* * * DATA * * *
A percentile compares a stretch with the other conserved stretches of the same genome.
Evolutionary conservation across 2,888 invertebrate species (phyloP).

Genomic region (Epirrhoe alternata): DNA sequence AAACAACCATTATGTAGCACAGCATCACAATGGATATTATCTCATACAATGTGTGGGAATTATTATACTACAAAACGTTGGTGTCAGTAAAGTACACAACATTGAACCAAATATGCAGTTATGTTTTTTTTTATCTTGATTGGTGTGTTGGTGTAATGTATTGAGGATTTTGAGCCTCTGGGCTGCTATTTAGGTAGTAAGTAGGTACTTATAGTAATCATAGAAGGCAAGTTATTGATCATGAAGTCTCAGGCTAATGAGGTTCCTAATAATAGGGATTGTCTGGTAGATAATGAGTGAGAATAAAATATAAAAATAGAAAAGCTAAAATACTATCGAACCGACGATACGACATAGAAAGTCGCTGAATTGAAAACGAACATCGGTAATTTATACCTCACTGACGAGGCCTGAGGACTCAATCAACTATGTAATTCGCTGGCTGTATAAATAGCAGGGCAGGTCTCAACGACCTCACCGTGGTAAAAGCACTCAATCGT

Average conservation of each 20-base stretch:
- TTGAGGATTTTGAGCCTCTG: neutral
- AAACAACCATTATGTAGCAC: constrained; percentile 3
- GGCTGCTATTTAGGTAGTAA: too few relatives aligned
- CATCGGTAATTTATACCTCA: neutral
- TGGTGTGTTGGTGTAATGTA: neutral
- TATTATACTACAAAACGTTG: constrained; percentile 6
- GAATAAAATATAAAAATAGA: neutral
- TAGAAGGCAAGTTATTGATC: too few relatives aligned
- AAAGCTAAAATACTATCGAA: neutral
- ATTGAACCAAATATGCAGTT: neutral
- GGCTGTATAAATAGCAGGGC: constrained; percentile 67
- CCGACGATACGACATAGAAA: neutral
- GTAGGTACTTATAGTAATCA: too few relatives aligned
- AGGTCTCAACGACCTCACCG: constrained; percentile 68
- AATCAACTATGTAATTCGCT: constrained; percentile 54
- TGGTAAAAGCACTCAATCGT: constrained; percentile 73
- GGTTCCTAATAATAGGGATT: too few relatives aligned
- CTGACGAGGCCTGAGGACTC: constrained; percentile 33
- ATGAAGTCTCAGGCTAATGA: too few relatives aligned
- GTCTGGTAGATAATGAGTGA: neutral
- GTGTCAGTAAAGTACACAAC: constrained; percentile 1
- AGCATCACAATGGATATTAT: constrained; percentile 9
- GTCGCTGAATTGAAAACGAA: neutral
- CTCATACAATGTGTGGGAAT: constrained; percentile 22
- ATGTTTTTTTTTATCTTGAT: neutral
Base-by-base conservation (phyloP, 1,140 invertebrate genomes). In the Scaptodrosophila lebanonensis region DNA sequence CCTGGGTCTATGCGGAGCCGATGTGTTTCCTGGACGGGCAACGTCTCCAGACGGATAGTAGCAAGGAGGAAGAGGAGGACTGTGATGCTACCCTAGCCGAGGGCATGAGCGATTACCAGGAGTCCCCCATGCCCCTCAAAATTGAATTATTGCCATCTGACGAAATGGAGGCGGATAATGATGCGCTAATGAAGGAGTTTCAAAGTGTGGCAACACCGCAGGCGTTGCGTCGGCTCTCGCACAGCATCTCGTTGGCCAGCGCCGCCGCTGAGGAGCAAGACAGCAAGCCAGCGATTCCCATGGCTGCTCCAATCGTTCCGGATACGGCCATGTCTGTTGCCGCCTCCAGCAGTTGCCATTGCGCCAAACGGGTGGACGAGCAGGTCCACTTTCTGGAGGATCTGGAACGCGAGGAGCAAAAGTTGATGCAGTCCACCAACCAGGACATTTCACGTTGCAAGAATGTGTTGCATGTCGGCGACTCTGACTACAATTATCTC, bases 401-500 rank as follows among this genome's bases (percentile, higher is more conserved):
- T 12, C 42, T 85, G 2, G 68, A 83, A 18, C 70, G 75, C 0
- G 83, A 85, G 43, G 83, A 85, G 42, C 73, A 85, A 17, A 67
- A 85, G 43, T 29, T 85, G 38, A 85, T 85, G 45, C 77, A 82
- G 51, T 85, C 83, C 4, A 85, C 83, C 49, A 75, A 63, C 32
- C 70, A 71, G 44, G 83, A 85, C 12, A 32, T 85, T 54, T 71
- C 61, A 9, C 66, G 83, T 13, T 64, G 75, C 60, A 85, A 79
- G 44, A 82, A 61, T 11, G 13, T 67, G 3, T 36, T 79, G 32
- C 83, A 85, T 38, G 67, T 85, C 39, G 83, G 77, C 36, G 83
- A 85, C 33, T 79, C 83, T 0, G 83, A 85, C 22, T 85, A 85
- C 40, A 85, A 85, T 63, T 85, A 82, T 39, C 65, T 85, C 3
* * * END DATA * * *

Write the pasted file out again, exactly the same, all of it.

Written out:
A percentile compares a stretch with the other conserved stretches of the same genome.
Evolutionary conservation across 2,888 invertebrate species (phyloP).

Genomic region (Epirrhoe alternata): DNA sequence AAACAACCATTATGTAGCACAGCATCACAATGGATATTATCTCATACAATGTGTGGGAATTATTATACTACAAAACGTTGGTGTCAGTAAAGTACACAACATTGAACCAAATATGCAGTTATGTTTTTTTTTATCTTGATTGGTGTGTTGGTGTAATGTATTGAGGATTTTGAGCCTCTGGGCTGCTATTTAGGTAGTAAGTAGGTACTTATAGTAATCATAGAAGGCAAGTTATTGATCATGAAGTCTCAGGCTAATGAGGTTCCTAATAATAGGGATTGTCTGGTAGATAATGAGTGAGAATAAAATATAAAAATAGAAAAGCTAAAATACTATCGAACCGACGATACGACATAGAAAGTCGCTGAATTGAAAACGAACATCGGTAATTTATACCTCACTGACGAGGCCTGAGGACTCAATCAACTATGTAATTCGCTGGCTGTATAAATAGCAGGGCAGGTCTCAACGACCTCACCGTGGTAAAAGCACTCAATCGT

Average conservation of each 20-base stretch:
- TTGAGGATTTTGAGCCTCTG: neutral
- AAACAACCATTATGTAGCAC: constrained; percentile 3
- GGCTGCTATTTAGGTAGTAA: too few relatives aligned
- CATCGGTAATTTATACCTCA: neutral
- TGGTGTGTTGGTGTAATGTA: neutral
- TATTATACTACAAAACGTTG: constrained; percentile 6
- GAATAAAATATAAAAATAGA: neutral
- TAGAAGGCAAGTTATTGATC: too few relatives aligned
- AAAGCTAAAATACTATCGAA: neutral
- ATTGAACCAAATATGCAGTT: neutral
- GGCTGTATAAATAGCAGGGC: constrained; percentile 67
- CCGACGATACGACATAGAAA: neutral
- GTAGGTACTTATAGTAATCA: too few relatives aligned
- AGGTCTCAACGACCTCACCG: constrained; percentile 68
- AATCAACTATGTAATTCGCT: constrained; percentile 54
- TGGTAAAAGCACTCAATCGT: constrained; percentile 73
- GGTTCCTAATAATAGGGATT: too few relatives aligned
- CTGACGAGGCCTGAGGACTC: constrained; percentile 33
- ATGAAGTCTCAGGCTAATGA: too few relatives aligned
- GTCTGGTAGATAATGAGTGA: neutral
- GTGTCAGTAAAGTACACAAC: constrained; percentile 1
- AGCATCACAATGGATATTAT: constrained; percentile 9
- GTCGCTGAATTGAAAACGAA: neutral
- CTCATACAATGTGTGGGAAT: constrained; percentile 22
- ATGTTTTTTTTTATCTTGAT: neutral
Base-by-base conservation (phyloP, 1,140 invertebrate genomes). In the Scaptodrosophila lebanonensis region DNA sequence CCTGGGTCTATGCGGAGCCGATGTGTTTCCTGGACGGGCAACGTCTCCAGACGGATAGTAGCAAGGAGGAAGAGGAGGACTGTGATGCTACCCTAGCCGAGGGCATGAGCGATTACCAGGAGTCCCCCATGCCCCTCAAAATTGAATTATTGCCATCTGACGAAATGGAGGCGGATAATGATGCGCTAATGAAGGAGTTTCAAAGTGTGGCAACACCGCAGGCGTTGCGTCGGCTCTCGCACAGCATCTCGTTGGCCAGCGCCGCCGCTGAGGAGCAAGACAGCAAGCCAGCGATTCCCATGGCTGCTCCAATCGTTCCGGATACGGCCATGTCTGTTGCCGCCTCCAGCAGTTGCCATTGCGCCAAACGGGTGGACGAGCAGGTCCACTTTCTGGAGGATCTGGAACGCGAGGAGCAAAAGTTGATGCAGTCCACCAACCAGGACATTTCACGTTGCAAGAATGTGTTGCATGTCGGCGACTCTGACTACAATTATCTC, bases 401-500 rank as follows among this genome's bases (percentile, higher is more conserved):
- T 12, C 42, T 85, G 2, G 68, A 83, A 18, C 70, G 75, C 0
- G 83, A 85, G 43, G 83, A 85, G 42, C 73, A 85, A 17, A 67
- A 85, G 43, T 29, T 85, G 38, A 85, T 85, G 45, C 77, A 82
- G 51, T 85, C 83, C 4, A 85, C 83, C 49, A 75, A 63, C 32
- C 70, A 71, G 44, G 83, A 85, C 12, A 32, T 85, T 54, T 71
- C 61, A 9, C 66, G 83, T 13, T 64, G 75, C 60, A 85, A 79
- G 44, A 82, A 61, T 11, G 13, T 67, G 3, T 36, T 79, G 32
- C 83, A 85, T 38, G 67, T 85, C 39, G 83, G 77, C 36, G 83
- A 85, C 33, T 79, C 83, T 0, G 83, A 85, C 22, T 85, A 85
- C 40, A 85, A 85, T 63, T 85, A 82, T 39, C 65, T 85, C 3